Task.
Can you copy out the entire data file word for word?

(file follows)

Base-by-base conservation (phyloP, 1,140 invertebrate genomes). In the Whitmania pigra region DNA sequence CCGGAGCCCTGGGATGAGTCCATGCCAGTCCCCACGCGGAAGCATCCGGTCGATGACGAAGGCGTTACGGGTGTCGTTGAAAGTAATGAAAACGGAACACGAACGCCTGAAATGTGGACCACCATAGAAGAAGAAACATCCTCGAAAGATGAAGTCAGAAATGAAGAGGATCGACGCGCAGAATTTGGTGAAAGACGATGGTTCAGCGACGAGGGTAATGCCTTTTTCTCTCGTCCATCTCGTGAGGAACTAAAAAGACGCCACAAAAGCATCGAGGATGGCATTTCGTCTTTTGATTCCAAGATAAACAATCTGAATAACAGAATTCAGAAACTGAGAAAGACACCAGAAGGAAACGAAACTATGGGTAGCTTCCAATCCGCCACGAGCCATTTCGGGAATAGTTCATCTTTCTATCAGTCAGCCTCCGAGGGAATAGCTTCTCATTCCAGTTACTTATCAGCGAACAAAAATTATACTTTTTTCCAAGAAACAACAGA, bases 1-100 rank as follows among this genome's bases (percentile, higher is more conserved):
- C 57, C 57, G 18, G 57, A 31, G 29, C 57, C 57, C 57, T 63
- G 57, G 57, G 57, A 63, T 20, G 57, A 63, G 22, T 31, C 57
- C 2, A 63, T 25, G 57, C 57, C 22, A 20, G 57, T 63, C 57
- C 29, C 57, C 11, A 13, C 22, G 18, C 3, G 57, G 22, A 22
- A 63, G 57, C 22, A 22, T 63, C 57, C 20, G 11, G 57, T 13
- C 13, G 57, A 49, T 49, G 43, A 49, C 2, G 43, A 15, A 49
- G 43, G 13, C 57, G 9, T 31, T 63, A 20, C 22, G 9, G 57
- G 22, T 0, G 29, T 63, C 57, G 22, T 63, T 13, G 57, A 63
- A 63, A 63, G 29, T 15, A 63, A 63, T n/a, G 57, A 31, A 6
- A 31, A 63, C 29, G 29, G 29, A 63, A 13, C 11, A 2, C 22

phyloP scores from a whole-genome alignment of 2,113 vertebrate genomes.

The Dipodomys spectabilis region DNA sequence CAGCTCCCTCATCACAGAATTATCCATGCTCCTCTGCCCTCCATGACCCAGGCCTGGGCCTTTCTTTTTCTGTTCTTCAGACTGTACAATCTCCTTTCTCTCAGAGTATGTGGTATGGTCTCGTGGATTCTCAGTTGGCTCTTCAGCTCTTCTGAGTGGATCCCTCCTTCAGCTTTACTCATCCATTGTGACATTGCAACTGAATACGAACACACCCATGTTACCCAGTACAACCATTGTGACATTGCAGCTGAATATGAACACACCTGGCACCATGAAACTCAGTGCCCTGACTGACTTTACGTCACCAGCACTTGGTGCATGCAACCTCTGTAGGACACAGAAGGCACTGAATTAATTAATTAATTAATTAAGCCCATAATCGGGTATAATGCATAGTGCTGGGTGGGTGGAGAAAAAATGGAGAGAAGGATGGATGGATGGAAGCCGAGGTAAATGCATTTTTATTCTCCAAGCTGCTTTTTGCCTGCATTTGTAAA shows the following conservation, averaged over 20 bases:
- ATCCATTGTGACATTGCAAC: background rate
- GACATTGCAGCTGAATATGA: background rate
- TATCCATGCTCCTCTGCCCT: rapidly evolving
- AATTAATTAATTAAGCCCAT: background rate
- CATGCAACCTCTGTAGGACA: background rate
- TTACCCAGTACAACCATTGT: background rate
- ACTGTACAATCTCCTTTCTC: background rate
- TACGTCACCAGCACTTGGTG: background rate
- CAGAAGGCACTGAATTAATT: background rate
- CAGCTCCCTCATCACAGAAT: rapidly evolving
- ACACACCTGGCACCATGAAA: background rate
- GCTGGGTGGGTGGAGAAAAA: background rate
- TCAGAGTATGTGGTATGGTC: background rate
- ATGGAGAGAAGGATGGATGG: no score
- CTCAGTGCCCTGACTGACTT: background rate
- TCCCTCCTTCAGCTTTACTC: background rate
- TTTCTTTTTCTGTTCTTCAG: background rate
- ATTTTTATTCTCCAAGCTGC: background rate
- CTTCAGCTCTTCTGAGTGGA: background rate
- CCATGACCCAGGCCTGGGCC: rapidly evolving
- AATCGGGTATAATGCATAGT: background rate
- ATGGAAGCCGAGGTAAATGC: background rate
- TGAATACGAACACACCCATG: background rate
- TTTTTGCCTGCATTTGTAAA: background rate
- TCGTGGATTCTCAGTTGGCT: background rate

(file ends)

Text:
Base-by-base conservation (phyloP, 1,140 invertebrate genomes). In the Whitmania pigra region DNA sequence CCGGAGCCCTGGGATGAGTCCATGCCAGTCCCCACGCGGAAGCATCCGGTCGATGACGAAGGCGTTACGGGTGTCGTTGAAAGTAATGAAAACGGAACACGAACGCCTGAAATGTGGACCACCATAGAAGAAGAAACATCCTCGAAAGATGAAGTCAGAAATGAAGAGGATCGACGCGCAGAATTTGGTGAAAGACGATGGTTCAGCGACGAGGGTAATGCCTTTTTCTCTCGTCCATCTCGTGAGGAACTAAAAAGACGCCACAAAAGCATCGAGGATGGCATTTCGTCTTTTGATTCCAAGATAAACAATCTGAATAACAGAATTCAGAAACTGAGAAAGACACCAGAAGGAAACGAAACTATGGGTAGCTTCCAATCCGCCACGAGCCATTTCGGGAATAGTTCATCTTTCTATCAGTCAGCCTCCGAGGGAATAGCTTCTCATTCCAGTTACTTATCAGCGAACAAAAATTATACTTTTTTCCAAGAAACAACAGA, bases 1-100 rank as follows among this genome's bases (percentile, higher is more conserved):
- C 57, C 57, G 18, G 57, A 31, G 29, C 57, C 57, C 57, T 63
- G 57, G 57, G 57, A 63, T 20, G 57, A 63, G 22, T 31, C 57
- C 2, A 63, T 25, G 57, C 57, C 22, A 20, G 57, T 63, C 57
- C 29, C 57, C 11, A 13, C 22, G 18, C 3, G 57, G 22, A 22
- A 63, G 57, C 22, A 22, T 63, C 57, C 20, G 11, G 57, T 13
- C 13, G 57, A 49, T 49, G 43, A 49, C 2, G 43, A 15, A 49
- G 43, G 13, C 57, G 9, T 31, T 63, A 20, C 22, G 9, G 57
- G 22, T 0, G 29, T 63, C 57, G 22, T 63, T 13, G 57, A 63
- A 63, A 63, G 29, T 15, A 63, A 63, T n/a, G 57, A 31, A 6
- A 31, A 63, C 29, G 29, G 29, A 63, A 13, C 11, A 2, C 22

phyloP scores from a whole-genome alignment of 2,113 vertebrate genomes.

The Dipodomys spectabilis region DNA sequence CAGCTCCCTCATCACAGAATTATCCATGCTCCTCTGCCCTCCATGACCCAGGCCTGGGCCTTTCTTTTTCTGTTCTTCAGACTGTACAATCTCCTTTCTCTCAGAGTATGTGGTATGGTCTCGTGGATTCTCAGTTGGCTCTTCAGCTCTTCTGAGTGGATCCCTCCTTCAGCTTTACTCATCCATTGTGACATTGCAACTGAATACGAACACACCCATGTTACCCAGTACAACCATTGTGACATTGCAGCTGAATATGAACACACCTGGCACCATGAAACTCAGTGCCCTGACTGACTTTACGTCACCAGCACTTGGTGCATGCAACCTCTGTAGGACACAGAAGGCACTGAATTAATTAATTAATTAATTAAGCCCATAATCGGGTATAATGCATAGTGCTGGGTGGGTGGAGAAAAAATGGAGAGAAGGATGGATGGATGGAAGCCGAGGTAAATGCATTTTTATTCTCCAAGCTGCTTTTTGCCTGCATTTGTAAA shows the following conservation, averaged over 20 bases:
- ATCCATTGTGACATTGCAAC: background rate
- GACATTGCAGCTGAATATGA: background rate
- TATCCATGCTCCTCTGCCCT: rapidly evolving
- AATTAATTAATTAAGCCCAT: background rate
- CATGCAACCTCTGTAGGACA: background rate
- TTACCCAGTACAACCATTGT: background rate
- ACTGTACAATCTCCTTTCTC: background rate
- TACGTCACCAGCACTTGGTG: background rate
- CAGAAGGCACTGAATTAATT: background rate
- CAGCTCCCTCATCACAGAAT: rapidly evolving
- ACACACCTGGCACCATGAAA: background rate
- GCTGGGTGGGTGGAGAAAAA: background rate
- TCAGAGTATGTGGTATGGTC: background rate
- ATGGAGAGAAGGATGGATGG: no score
- CTCAGTGCCCTGACTGACTT: background rate
- TCCCTCCTTCAGCTTTACTC: background rate
- TTTCTTTTTCTGTTCTTCAG: background rate
- ATTTTTATTCTCCAAGCTGC: background rate
- CTTCAGCTCTTCTGAGTGGA: background rate
- CCATGACCCAGGCCTGGGCC: rapidly evolving
- AATCGGGTATAATGCATAGT: background rate
- ATGGAAGCCGAGGTAAATGC: background rate
- TGAATACGAACACACCCATG: background rate
- TTTTTGCCTGCATTTGTAAA: background rate
- TCGTGGATTCTCAGTTGGCT: background rate